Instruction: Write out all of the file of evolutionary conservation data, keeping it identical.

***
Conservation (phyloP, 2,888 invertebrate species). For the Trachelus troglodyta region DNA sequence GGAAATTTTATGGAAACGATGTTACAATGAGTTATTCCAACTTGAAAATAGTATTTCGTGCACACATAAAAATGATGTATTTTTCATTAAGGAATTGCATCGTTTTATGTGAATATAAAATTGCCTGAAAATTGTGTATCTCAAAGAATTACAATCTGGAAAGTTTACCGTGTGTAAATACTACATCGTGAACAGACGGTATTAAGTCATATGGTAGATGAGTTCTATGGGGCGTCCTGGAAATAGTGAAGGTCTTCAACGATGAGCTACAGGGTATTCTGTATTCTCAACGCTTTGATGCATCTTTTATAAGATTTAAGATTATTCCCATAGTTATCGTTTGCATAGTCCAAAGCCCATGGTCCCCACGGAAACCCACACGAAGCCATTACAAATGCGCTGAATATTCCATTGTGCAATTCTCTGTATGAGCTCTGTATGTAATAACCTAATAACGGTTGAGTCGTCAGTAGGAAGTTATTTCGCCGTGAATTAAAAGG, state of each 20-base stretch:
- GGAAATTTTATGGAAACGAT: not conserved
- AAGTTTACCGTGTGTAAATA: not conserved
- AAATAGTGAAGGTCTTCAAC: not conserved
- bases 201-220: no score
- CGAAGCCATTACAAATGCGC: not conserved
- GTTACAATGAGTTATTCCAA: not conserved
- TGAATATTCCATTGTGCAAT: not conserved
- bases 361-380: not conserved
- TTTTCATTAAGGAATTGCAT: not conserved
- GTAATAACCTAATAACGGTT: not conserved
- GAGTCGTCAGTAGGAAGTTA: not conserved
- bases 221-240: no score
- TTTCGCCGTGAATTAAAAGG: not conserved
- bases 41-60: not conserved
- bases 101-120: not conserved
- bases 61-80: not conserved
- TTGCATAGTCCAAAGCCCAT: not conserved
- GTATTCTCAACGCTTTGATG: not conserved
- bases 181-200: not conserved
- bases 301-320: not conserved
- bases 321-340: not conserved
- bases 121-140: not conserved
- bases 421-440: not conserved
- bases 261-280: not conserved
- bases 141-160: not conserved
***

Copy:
Conservation (phyloP, 2,888 invertebrate species). For the Trachelus troglodyta region DNA sequence GGAAATTTTATGGAAACGATGTTACAATGAGTTATTCCAACTTGAAAATAGTATTTCGTGCACACATAAAAATGATGTATTTTTCATTAAGGAATTGCATCGTTTTATGTGAATATAAAATTGCCTGAAAATTGTGTATCTCAAAGAATTACAATCTGGAAAGTTTACCGTGTGTAAATACTACATCGTGAACAGACGGTATTAAGTCATATGGTAGATGAGTTCTATGGGGCGTCCTGGAAATAGTGAAGGTCTTCAACGATGAGCTACAGGGTATTCTGTATTCTCAACGCTTTGATGCATCTTTTATAAGATTTAAGATTATTCCCATAGTTATCGTTTGCATAGTCCAAAGCCCATGGTCCCCACGGAAACCCACACGAAGCCATTACAAATGCGCTGAATATTCCATTGTGCAATTCTCTGTATGAGCTCTGTATGTAATAACCTAATAACGGTTGAGTCGTCAGTAGGAAGTTATTTCGCCGTGAATTAAAAGG, state of each 20-base stretch:
- GGAAATTTTATGGAAACGAT: not conserved
- AAGTTTACCGTGTGTAAATA: not conserved
- AAATAGTGAAGGTCTTCAAC: not conserved
- bases 201-220: no score
- CGAAGCCATTACAAATGCGC: not conserved
- GTTACAATGAGTTATTCCAA: not conserved
- TGAATATTCCATTGTGCAAT: not conserved
- bases 361-380: not conserved
- TTTTCATTAAGGAATTGCAT: not conserved
- GTAATAACCTAATAACGGTT: not conserved
- GAGTCGTCAGTAGGAAGTTA: not conserved
- bases 221-240: no score
- TTTCGCCGTGAATTAAAAGG: not conserved
- bases 41-60: not conserved
- bases 101-120: not conserved
- bases 61-80: not conserved
- TTGCATAGTCCAAAGCCCAT: not conserved
- GTATTCTCAACGCTTTGATG: not conserved
- bases 181-200: not conserved
- bases 301-320: not conserved
- bases 321-340: not conserved
- bases 121-140: not conserved
- bases 421-440: not conserved
- bases 261-280: not conserved
- bases 141-160: not conserved